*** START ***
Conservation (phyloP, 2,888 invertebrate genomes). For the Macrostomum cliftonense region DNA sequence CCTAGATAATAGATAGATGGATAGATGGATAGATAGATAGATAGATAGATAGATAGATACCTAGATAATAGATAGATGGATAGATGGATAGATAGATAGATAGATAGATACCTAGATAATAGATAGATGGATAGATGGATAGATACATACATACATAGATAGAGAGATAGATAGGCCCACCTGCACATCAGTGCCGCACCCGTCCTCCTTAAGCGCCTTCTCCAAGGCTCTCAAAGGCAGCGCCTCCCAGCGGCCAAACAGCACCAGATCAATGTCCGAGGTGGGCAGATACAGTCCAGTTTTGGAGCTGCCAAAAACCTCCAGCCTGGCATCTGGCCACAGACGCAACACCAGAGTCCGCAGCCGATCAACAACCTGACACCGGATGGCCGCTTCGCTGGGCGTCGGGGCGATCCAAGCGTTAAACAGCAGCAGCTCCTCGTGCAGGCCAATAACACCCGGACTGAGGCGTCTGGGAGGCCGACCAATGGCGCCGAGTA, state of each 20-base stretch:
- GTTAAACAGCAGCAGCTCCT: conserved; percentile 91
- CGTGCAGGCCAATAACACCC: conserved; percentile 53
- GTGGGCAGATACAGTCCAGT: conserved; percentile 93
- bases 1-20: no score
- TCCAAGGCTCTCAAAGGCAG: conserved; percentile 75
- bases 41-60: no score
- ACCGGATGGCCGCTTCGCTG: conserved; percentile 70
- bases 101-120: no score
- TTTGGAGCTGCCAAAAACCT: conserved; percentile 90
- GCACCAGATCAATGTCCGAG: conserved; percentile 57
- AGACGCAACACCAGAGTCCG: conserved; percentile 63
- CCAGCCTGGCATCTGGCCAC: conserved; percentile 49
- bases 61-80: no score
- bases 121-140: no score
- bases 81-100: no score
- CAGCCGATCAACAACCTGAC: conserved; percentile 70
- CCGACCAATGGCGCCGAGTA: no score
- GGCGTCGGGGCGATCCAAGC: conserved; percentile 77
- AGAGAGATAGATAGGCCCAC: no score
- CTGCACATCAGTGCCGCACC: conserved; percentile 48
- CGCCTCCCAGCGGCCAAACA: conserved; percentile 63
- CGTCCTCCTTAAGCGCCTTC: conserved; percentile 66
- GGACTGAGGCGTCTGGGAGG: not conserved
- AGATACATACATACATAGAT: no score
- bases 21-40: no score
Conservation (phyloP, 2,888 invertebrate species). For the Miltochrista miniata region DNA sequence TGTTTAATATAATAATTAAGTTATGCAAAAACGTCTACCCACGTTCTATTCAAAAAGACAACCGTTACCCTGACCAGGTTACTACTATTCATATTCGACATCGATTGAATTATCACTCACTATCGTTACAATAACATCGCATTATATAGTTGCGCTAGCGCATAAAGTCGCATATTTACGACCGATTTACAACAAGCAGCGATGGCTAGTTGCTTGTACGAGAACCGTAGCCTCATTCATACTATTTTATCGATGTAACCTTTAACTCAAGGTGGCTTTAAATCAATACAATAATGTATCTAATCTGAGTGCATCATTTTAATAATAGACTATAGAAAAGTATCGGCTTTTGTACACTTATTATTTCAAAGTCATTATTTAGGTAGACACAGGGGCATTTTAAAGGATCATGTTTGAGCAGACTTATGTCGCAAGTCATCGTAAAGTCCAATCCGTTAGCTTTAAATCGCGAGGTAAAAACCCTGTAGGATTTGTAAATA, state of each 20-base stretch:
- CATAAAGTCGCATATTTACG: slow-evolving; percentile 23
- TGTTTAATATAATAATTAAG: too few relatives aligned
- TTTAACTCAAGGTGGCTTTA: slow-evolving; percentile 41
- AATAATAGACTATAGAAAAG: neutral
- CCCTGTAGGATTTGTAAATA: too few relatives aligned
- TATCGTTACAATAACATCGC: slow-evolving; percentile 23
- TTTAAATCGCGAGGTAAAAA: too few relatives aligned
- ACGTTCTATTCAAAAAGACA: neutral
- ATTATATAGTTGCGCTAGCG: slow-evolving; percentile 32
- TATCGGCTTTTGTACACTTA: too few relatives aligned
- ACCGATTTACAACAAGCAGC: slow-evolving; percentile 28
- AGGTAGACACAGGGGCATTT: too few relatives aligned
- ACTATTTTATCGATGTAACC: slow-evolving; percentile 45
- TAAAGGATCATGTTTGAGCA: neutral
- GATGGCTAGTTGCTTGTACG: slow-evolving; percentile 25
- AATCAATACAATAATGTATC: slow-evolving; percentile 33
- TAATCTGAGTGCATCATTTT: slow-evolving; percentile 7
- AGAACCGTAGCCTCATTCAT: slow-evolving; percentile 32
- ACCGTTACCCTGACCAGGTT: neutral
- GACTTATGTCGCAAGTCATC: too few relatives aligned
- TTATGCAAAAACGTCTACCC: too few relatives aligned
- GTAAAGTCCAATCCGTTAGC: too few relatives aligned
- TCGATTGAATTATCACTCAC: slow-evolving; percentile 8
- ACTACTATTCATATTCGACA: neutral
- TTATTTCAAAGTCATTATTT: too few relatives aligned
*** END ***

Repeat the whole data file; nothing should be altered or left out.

Conservation (phyloP, 2,888 invertebrate genomes). For the Macrostomum cliftonense region DNA sequence CCTAGATAATAGATAGATGGATAGATGGATAGATAGATAGATAGATAGATAGATAGATACCTAGATAATAGATAGATGGATAGATGGATAGATAGATAGATAGATAGATACCTAGATAATAGATAGATGGATAGATGGATAGATACATACATACATAGATAGAGAGATAGATAGGCCCACCTGCACATCAGTGCCGCACCCGTCCTCCTTAAGCGCCTTCTCCAAGGCTCTCAAAGGCAGCGCCTCCCAGCGGCCAAACAGCACCAGATCAATGTCCGAGGTGGGCAGATACAGTCCAGTTTTGGAGCTGCCAAAAACCTCCAGCCTGGCATCTGGCCACAGACGCAACACCAGAGTCCGCAGCCGATCAACAACCTGACACCGGATGGCCGCTTCGCTGGGCGTCGGGGCGATCCAAGCGTTAAACAGCAGCAGCTCCTCGTGCAGGCCAATAACACCCGGACTGAGGCGTCTGGGAGGCCGACCAATGGCGCCGAGTA, state of each 20-base stretch:
- GTTAAACAGCAGCAGCTCCT: conserved; percentile 91
- CGTGCAGGCCAATAACACCC: conserved; percentile 53
- GTGGGCAGATACAGTCCAGT: conserved; percentile 93
- bases 1-20: no score
- TCCAAGGCTCTCAAAGGCAG: conserved; percentile 75
- bases 41-60: no score
- ACCGGATGGCCGCTTCGCTG: conserved; percentile 70
- bases 101-120: no score
- TTTGGAGCTGCCAAAAACCT: conserved; percentile 90
- GCACCAGATCAATGTCCGAG: conserved; percentile 57
- AGACGCAACACCAGAGTCCG: conserved; percentile 63
- CCAGCCTGGCATCTGGCCAC: conserved; percentile 49
- bases 61-80: no score
- bases 121-140: no score
- bases 81-100: no score
- CAGCCGATCAACAACCTGAC: conserved; percentile 70
- CCGACCAATGGCGCCGAGTA: no score
- GGCGTCGGGGCGATCCAAGC: conserved; percentile 77
- AGAGAGATAGATAGGCCCAC: no score
- CTGCACATCAGTGCCGCACC: conserved; percentile 48
- CGCCTCCCAGCGGCCAAACA: conserved; percentile 63
- CGTCCTCCTTAAGCGCCTTC: conserved; percentile 66
- GGACTGAGGCGTCTGGGAGG: not conserved
- AGATACATACATACATAGAT: no score
- bases 21-40: no score
Conservation (phyloP, 2,888 invertebrate species). For the Miltochrista miniata region DNA sequence TGTTTAATATAATAATTAAGTTATGCAAAAACGTCTACCCACGTTCTATTCAAAAAGACAACCGTTACCCTGACCAGGTTACTACTATTCATATTCGACATCGATTGAATTATCACTCACTATCGTTACAATAACATCGCATTATATAGTTGCGCTAGCGCATAAAGTCGCATATTTACGACCGATTTACAACAAGCAGCGATGGCTAGTTGCTTGTACGAGAACCGTAGCCTCATTCATACTATTTTATCGATGTAACCTTTAACTCAAGGTGGCTTTAAATCAATACAATAATGTATCTAATCTGAGTGCATCATTTTAATAATAGACTATAGAAAAGTATCGGCTTTTGTACACTTATTATTTCAAAGTCATTATTTAGGTAGACACAGGGGCATTTTAAAGGATCATGTTTGAGCAGACTTATGTCGCAAGTCATCGTAAAGTCCAATCCGTTAGCTTTAAATCGCGAGGTAAAAACCCTGTAGGATTTGTAAATA, state of each 20-base stretch:
- CATAAAGTCGCATATTTACG: slow-evolving; percentile 23
- TGTTTAATATAATAATTAAG: too few relatives aligned
- TTTAACTCAAGGTGGCTTTA: slow-evolving; percentile 41
- AATAATAGACTATAGAAAAG: neutral
- CCCTGTAGGATTTGTAAATA: too few relatives aligned
- TATCGTTACAATAACATCGC: slow-evolving; percentile 23
- TTTAAATCGCGAGGTAAAAA: too few relatives aligned
- ACGTTCTATTCAAAAAGACA: neutral
- ATTATATAGTTGCGCTAGCG: slow-evolving; percentile 32
- TATCGGCTTTTGTACACTTA: too few relatives aligned
- ACCGATTTACAACAAGCAGC: slow-evolving; percentile 28
- AGGTAGACACAGGGGCATTT: too few relatives aligned
- ACTATTTTATCGATGTAACC: slow-evolving; percentile 45
- TAAAGGATCATGTTTGAGCA: neutral
- GATGGCTAGTTGCTTGTACG: slow-evolving; percentile 25
- AATCAATACAATAATGTATC: slow-evolving; percentile 33
- TAATCTGAGTGCATCATTTT: slow-evolving; percentile 7
- AGAACCGTAGCCTCATTCAT: slow-evolving; percentile 32
- ACCGTTACCCTGACCAGGTT: neutral
- GACTTATGTCGCAAGTCATC: too few relatives aligned
- TTATGCAAAAACGTCTACCC: too few relatives aligned
- GTAAAGTCCAATCCGTTAGC: too few relatives aligned
- TCGATTGAATTATCACTCAC: slow-evolving; percentile 8
- ACTACTATTCATATTCGACA: neutral
- TTATTTCAAAGTCATTATTT: too few relatives aligned